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E-tailers look to bridge the gap between online, offline worlds

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America’s e-commerce giant, Amazon, got its start as an online bookseller in 1994, and now after over two decades, the e-commerce major has decided to blur the lines between online and offline world with its first-ever brick-and-mortar retail store in Seattle’s University Village in the US.
The store, called Amazon Books, looks a lot like a conventional bookstore. Its wood shelves are stocked with 5,000 to 6,000 titles, best-sellers as well as customer favorites. Though, the store might look like an old-fashioned book store, Amazon says that it won’t entirely be doing things like a traditional store, however; it’ll be relying on data — including customer ratings, sales totals, and Goodread’s popularity — to decide which books to stock.
For years, the retailer has threatened physical retailers on price because it didn’t have brick-and-mortar locations. But those offline stores offered something Amazon couldn’t: the instant gratification of owning an item the second it was purchased, as well as the five-senses’ experience for customers.
Globally, the online retailers are looking to a future where offline and online shopping aren’t two separate business models. They are creating an environment where there will just be “shopping” and it will be an integrated online and offline experience.
Just like Amazon, the Hong kong based online fashion retailer, Zalora, recently embraced the importance of offline stores, but with a twist.
In April this year, Zalora, opened a pop-up store at the Windsor House shopping centre in Hong Kong. The offline store had racks of cloths, mannequins, and changing rooms, but cash registers and shopping bags were missing.The store, and shoppers are encouraged to scan a QR code to download the Zalora app to their Android or iOS device using the store’s complimentary Wi-Fi. The store opened on April 22nd, and while shoppers can see, handle, and try on clothing at the store, they don’t take it home. Instead, they purchase the clothing at the store, and it’s delivered to their home.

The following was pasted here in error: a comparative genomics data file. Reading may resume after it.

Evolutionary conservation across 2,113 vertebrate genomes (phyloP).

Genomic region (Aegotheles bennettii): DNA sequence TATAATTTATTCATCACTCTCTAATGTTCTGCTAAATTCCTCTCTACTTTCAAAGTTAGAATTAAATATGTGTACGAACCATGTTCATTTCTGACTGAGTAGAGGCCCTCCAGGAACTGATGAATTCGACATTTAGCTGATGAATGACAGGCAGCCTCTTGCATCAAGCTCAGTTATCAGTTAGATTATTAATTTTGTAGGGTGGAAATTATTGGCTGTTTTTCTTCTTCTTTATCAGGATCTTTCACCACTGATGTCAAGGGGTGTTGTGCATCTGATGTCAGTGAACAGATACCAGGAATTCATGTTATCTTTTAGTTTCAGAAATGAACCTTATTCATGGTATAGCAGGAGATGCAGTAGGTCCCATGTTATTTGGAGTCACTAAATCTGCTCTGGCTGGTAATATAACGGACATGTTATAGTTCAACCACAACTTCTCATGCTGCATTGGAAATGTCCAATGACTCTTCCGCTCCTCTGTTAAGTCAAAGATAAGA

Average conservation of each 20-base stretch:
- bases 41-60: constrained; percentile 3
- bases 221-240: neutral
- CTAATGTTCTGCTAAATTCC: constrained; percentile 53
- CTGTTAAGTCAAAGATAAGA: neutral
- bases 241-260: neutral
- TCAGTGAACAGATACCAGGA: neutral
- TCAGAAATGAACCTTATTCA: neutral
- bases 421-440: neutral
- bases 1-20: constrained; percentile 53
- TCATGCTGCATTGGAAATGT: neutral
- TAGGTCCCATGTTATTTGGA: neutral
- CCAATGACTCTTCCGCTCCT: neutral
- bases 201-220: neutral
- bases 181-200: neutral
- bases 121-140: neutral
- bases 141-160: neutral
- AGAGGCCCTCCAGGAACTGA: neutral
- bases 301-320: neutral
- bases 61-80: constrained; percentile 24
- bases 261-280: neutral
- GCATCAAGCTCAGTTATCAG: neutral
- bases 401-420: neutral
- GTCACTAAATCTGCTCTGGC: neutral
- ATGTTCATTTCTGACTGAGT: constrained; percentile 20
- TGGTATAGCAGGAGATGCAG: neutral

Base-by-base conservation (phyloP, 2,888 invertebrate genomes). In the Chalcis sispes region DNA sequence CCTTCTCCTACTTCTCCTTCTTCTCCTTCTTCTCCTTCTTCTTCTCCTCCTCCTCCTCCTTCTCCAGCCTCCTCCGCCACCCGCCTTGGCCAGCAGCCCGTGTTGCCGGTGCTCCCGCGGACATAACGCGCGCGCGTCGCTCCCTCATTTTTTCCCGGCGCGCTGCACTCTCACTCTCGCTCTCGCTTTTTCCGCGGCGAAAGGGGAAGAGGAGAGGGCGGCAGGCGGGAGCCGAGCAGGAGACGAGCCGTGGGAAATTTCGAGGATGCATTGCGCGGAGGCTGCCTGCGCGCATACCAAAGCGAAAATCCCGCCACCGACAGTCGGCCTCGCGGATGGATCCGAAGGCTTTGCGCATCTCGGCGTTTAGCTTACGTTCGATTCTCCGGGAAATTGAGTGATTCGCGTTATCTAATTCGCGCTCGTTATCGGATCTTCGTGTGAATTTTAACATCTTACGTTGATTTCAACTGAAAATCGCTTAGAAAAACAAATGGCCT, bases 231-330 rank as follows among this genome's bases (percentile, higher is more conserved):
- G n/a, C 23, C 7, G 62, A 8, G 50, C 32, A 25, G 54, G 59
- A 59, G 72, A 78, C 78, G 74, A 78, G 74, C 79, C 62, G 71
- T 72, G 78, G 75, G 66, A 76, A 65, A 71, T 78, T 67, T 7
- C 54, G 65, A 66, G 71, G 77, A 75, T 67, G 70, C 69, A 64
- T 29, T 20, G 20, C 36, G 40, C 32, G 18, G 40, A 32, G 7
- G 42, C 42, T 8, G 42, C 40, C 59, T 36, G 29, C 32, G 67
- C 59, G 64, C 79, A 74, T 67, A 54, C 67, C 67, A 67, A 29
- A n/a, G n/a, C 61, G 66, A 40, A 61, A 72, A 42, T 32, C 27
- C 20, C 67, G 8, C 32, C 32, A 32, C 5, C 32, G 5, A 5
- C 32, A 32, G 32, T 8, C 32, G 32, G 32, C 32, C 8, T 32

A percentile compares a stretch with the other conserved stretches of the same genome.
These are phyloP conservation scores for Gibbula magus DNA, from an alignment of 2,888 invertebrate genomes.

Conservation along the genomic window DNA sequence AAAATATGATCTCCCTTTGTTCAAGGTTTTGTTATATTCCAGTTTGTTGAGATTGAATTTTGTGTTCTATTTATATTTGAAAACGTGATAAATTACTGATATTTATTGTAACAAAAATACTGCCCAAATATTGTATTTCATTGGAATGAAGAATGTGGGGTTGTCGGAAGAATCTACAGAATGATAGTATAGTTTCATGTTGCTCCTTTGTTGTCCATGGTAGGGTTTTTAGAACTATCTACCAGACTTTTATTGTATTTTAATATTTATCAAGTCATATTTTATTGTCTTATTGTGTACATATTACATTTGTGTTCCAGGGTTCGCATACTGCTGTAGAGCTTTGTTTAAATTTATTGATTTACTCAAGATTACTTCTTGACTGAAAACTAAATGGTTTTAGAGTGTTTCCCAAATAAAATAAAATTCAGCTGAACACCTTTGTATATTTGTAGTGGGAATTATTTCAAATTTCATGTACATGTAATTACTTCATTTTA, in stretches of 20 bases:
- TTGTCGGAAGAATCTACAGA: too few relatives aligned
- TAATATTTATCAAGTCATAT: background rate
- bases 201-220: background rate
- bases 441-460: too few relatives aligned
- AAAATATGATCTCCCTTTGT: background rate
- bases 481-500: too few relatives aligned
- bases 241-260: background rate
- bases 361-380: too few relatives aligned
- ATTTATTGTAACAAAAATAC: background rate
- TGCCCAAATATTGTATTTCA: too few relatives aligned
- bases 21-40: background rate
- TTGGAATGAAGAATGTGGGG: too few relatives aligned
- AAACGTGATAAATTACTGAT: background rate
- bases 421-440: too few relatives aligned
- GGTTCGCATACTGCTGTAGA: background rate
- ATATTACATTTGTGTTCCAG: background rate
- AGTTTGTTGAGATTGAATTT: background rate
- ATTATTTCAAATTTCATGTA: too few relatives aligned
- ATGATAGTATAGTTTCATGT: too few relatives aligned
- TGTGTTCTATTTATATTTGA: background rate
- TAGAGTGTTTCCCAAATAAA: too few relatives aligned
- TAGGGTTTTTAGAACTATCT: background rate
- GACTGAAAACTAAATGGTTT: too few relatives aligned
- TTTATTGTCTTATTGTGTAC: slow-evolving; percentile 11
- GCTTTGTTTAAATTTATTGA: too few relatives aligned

Once the shoppers’ stop comparing Zalora to traditional, offline retailers, then the logic makes sense.
In the current retail scenario, where developing an omnichannel identity is a must-do for most brick-and-mortar retailers, the rationale for the online retailers for adopting the reverse strategy (online to offline) holds relevance, and can also find imoprtance in some of the Indian e-tailers strategy aswell.
In the past few years, a slew of pure-play e-tailing companies in India, including Lenskart, Healthkart, Fabfurnish and Caratlane, among others, have already or are in the process of opening physical stores.
“For products that have a touch-feel element, the physical retail environment continues to be attractive for the customer. Also, an offline store can help to create more credibility and a more direct customer connect, especially in an environment where online sales are dominated by discounts and deals,” says Devangshu Dutta, CEO of retail and market analyst firm Third Eyesight, explaining about the reason why e-tailers look to have an offline presence.
For the five-year-old kids’ products’ portal, FirstCry, the offline store serves the purpose of providing a ‘touch-and-feel’ experience. “About 85 per cent market is going to remain offline even after five years, however hard we try to push e-commerce. Online shopping is convenient but it does not give that touch and feel experience, which customers in my segment would want,” Supam Maheshwari, CEO and Co-Founder, FirstCry, said.
Given the more engaging experiences that an offline store provides, experts too are convinced about the superior draw of physical stores.
“There are more offline consumers today than online ones,” asserts Harminder Sahni of Wazir Advisors.
“While retailers can choose to be exclusively online or offline, the consumers aren’t going to get classified like that. Consumers will shop across offline as well as online. Thus retailers will have to have a mix of both and find their own profitable balance,” Sahni concludes.

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